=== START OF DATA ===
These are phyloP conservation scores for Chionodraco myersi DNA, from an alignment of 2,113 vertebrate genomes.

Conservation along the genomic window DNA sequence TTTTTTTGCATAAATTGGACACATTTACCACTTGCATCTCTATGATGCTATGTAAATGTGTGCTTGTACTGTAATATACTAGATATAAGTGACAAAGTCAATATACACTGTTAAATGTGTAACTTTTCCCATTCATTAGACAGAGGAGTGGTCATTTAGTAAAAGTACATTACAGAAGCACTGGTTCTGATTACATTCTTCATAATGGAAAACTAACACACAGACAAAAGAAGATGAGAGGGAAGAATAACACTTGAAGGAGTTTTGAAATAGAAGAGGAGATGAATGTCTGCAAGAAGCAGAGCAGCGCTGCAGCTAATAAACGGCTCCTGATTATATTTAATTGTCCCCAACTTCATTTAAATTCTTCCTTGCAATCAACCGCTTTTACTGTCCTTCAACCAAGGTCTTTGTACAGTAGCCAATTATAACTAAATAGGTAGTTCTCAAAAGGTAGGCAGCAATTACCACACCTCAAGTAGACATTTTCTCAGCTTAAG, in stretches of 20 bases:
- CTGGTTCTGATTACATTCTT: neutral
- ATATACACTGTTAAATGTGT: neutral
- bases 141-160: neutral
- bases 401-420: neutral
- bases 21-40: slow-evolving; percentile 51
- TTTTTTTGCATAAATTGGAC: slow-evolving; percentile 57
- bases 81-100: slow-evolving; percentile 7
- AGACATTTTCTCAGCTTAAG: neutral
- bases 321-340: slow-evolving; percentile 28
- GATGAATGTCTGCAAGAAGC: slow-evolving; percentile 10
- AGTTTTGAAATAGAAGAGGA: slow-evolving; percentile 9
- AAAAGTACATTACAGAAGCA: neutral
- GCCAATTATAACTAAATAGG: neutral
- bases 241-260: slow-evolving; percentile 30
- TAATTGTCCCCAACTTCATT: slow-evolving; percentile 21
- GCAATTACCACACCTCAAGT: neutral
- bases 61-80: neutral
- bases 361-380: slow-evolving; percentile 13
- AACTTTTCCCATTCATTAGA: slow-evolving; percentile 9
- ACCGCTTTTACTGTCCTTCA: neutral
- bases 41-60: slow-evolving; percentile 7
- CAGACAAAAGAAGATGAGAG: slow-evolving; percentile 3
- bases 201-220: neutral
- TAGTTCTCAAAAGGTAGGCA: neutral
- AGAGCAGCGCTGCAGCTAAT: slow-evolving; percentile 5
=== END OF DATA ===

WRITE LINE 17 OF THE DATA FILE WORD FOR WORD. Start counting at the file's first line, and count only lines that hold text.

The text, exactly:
- TAATTGTCCCCAACTTCATT: slow-evolving; percentile 21